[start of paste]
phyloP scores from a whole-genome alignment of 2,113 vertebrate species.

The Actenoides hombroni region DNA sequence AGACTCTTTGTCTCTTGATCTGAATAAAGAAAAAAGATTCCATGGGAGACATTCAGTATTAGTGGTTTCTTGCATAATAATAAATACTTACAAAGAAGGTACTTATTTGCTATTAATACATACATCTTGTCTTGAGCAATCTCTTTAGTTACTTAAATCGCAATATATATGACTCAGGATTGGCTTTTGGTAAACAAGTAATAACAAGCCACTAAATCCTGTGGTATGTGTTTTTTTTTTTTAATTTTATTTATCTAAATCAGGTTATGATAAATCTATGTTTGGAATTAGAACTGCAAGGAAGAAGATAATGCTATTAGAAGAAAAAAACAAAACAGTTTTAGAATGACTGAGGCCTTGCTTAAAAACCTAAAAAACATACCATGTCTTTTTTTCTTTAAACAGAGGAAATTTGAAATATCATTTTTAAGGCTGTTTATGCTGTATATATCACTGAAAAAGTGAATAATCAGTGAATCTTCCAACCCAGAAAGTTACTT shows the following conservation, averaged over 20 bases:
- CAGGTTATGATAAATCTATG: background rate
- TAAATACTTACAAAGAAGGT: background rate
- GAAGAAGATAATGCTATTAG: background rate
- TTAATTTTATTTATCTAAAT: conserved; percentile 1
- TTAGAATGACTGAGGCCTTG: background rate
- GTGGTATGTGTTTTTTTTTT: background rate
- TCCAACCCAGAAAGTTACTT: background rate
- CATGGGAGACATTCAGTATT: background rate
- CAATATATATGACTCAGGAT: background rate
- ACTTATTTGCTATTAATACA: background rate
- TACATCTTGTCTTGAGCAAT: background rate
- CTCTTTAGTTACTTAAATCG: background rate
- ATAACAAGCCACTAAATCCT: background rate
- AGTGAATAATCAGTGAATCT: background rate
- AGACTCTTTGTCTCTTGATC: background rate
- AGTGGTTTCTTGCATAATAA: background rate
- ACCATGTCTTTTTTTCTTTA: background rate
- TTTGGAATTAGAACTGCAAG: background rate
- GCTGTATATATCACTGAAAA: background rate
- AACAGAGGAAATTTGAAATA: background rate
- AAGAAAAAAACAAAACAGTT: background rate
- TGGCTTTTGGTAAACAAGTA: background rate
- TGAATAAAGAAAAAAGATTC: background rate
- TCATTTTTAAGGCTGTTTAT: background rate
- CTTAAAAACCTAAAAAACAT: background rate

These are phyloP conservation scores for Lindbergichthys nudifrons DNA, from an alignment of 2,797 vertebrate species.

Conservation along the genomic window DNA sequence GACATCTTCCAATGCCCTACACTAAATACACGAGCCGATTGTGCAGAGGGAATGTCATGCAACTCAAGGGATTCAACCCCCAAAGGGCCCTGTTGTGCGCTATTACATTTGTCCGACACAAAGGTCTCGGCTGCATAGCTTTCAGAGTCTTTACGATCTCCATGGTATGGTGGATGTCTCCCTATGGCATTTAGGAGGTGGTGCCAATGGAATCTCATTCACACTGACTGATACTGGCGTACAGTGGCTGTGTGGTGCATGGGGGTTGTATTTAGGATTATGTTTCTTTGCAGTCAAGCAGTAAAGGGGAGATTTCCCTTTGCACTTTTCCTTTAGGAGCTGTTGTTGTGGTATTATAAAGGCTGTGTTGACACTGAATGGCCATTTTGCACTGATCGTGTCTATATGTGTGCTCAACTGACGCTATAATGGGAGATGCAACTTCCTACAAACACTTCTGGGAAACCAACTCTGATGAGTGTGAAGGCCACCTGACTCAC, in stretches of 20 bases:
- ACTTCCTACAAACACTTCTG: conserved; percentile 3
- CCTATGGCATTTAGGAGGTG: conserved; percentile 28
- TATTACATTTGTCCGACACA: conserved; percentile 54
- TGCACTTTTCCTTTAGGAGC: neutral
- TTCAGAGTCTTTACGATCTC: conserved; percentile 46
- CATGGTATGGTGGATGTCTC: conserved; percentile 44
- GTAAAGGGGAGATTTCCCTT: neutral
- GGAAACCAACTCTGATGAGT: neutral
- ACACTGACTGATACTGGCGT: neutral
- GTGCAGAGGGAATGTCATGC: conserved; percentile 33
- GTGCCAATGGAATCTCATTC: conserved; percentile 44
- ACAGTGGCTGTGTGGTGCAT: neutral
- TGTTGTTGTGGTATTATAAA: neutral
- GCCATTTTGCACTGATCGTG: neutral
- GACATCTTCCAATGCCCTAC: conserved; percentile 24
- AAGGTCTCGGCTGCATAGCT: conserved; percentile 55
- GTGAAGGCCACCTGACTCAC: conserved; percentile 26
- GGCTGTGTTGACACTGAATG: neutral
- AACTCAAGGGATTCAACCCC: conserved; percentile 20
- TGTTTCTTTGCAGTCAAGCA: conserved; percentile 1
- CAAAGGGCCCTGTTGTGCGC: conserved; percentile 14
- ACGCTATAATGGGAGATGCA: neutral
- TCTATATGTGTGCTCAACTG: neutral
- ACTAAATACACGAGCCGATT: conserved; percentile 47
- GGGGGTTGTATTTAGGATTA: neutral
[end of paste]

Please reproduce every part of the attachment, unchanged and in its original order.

phyloP scores from a whole-genome alignment of 2,113 vertebrate species.

The Actenoides hombroni region DNA sequence AGACTCTTTGTCTCTTGATCTGAATAAAGAAAAAAGATTCCATGGGAGACATTCAGTATTAGTGGTTTCTTGCATAATAATAAATACTTACAAAGAAGGTACTTATTTGCTATTAATACATACATCTTGTCTTGAGCAATCTCTTTAGTTACTTAAATCGCAATATATATGACTCAGGATTGGCTTTTGGTAAACAAGTAATAACAAGCCACTAAATCCTGTGGTATGTGTTTTTTTTTTTTAATTTTATTTATCTAAATCAGGTTATGATAAATCTATGTTTGGAATTAGAACTGCAAGGAAGAAGATAATGCTATTAGAAGAAAAAAACAAAACAGTTTTAGAATGACTGAGGCCTTGCTTAAAAACCTAAAAAACATACCATGTCTTTTTTTCTTTAAACAGAGGAAATTTGAAATATCATTTTTAAGGCTGTTTATGCTGTATATATCACTGAAAAAGTGAATAATCAGTGAATCTTCCAACCCAGAAAGTTACTT shows the following conservation, averaged over 20 bases:
- CAGGTTATGATAAATCTATG: background rate
- TAAATACTTACAAAGAAGGT: background rate
- GAAGAAGATAATGCTATTAG: background rate
- TTAATTTTATTTATCTAAAT: conserved; percentile 1
- TTAGAATGACTGAGGCCTTG: background rate
- GTGGTATGTGTTTTTTTTTT: background rate
- TCCAACCCAGAAAGTTACTT: background rate
- CATGGGAGACATTCAGTATT: background rate
- CAATATATATGACTCAGGAT: background rate
- ACTTATTTGCTATTAATACA: background rate
- TACATCTTGTCTTGAGCAAT: background rate
- CTCTTTAGTTACTTAAATCG: background rate
- ATAACAAGCCACTAAATCCT: background rate
- AGTGAATAATCAGTGAATCT: background rate
- AGACTCTTTGTCTCTTGATC: background rate
- AGTGGTTTCTTGCATAATAA: background rate
- ACCATGTCTTTTTTTCTTTA: background rate
- TTTGGAATTAGAACTGCAAG: background rate
- GCTGTATATATCACTGAAAA: background rate
- AACAGAGGAAATTTGAAATA: background rate
- AAGAAAAAAACAAAACAGTT: background rate
- TGGCTTTTGGTAAACAAGTA: background rate
- TGAATAAAGAAAAAAGATTC: background rate
- TCATTTTTAAGGCTGTTTAT: background rate
- CTTAAAAACCTAAAAAACAT: background rate

These are phyloP conservation scores for Lindbergichthys nudifrons DNA, from an alignment of 2,797 vertebrate species.

Conservation along the genomic window DNA sequence GACATCTTCCAATGCCCTACACTAAATACACGAGCCGATTGTGCAGAGGGAATGTCATGCAACTCAAGGGATTCAACCCCCAAAGGGCCCTGTTGTGCGCTATTACATTTGTCCGACACAAAGGTCTCGGCTGCATAGCTTTCAGAGTCTTTACGATCTCCATGGTATGGTGGATGTCTCCCTATGGCATTTAGGAGGTGGTGCCAATGGAATCTCATTCACACTGACTGATACTGGCGTACAGTGGCTGTGTGGTGCATGGGGGTTGTATTTAGGATTATGTTTCTTTGCAGTCAAGCAGTAAAGGGGAGATTTCCCTTTGCACTTTTCCTTTAGGAGCTGTTGTTGTGGTATTATAAAGGCTGTGTTGACACTGAATGGCCATTTTGCACTGATCGTGTCTATATGTGTGCTCAACTGACGCTATAATGGGAGATGCAACTTCCTACAAACACTTCTGGGAAACCAACTCTGATGAGTGTGAAGGCCACCTGACTCAC, in stretches of 20 bases:
- ACTTCCTACAAACACTTCTG: conserved; percentile 3
- CCTATGGCATTTAGGAGGTG: conserved; percentile 28
- TATTACATTTGTCCGACACA: conserved; percentile 54
- TGCACTTTTCCTTTAGGAGC: neutral
- TTCAGAGTCTTTACGATCTC: conserved; percentile 46
- CATGGTATGGTGGATGTCTC: conserved; percentile 44
- GTAAAGGGGAGATTTCCCTT: neutral
- GGAAACCAACTCTGATGAGT: neutral
- ACACTGACTGATACTGGCGT: neutral
- GTGCAGAGGGAATGTCATGC: conserved; percentile 33
- GTGCCAATGGAATCTCATTC: conserved; percentile 44
- ACAGTGGCTGTGTGGTGCAT: neutral
- TGTTGTTGTGGTATTATAAA: neutral
- GCCATTTTGCACTGATCGTG: neutral
- GACATCTTCCAATGCCCTAC: conserved; percentile 24
- AAGGTCTCGGCTGCATAGCT: conserved; percentile 55
- GTGAAGGCCACCTGACTCAC: conserved; percentile 26
- GGCTGTGTTGACACTGAATG: neutral
- AACTCAAGGGATTCAACCCC: conserved; percentile 20
- TGTTTCTTTGCAGTCAAGCA: conserved; percentile 1
- CAAAGGGCCCTGTTGTGCGC: conserved; percentile 14
- ACGCTATAATGGGAGATGCA: neutral
- TCTATATGTGTGCTCAACTG: neutral
- ACTAAATACACGAGCCGATT: conserved; percentile 47
- GGGGGTTGTATTTAGGATTA: neutral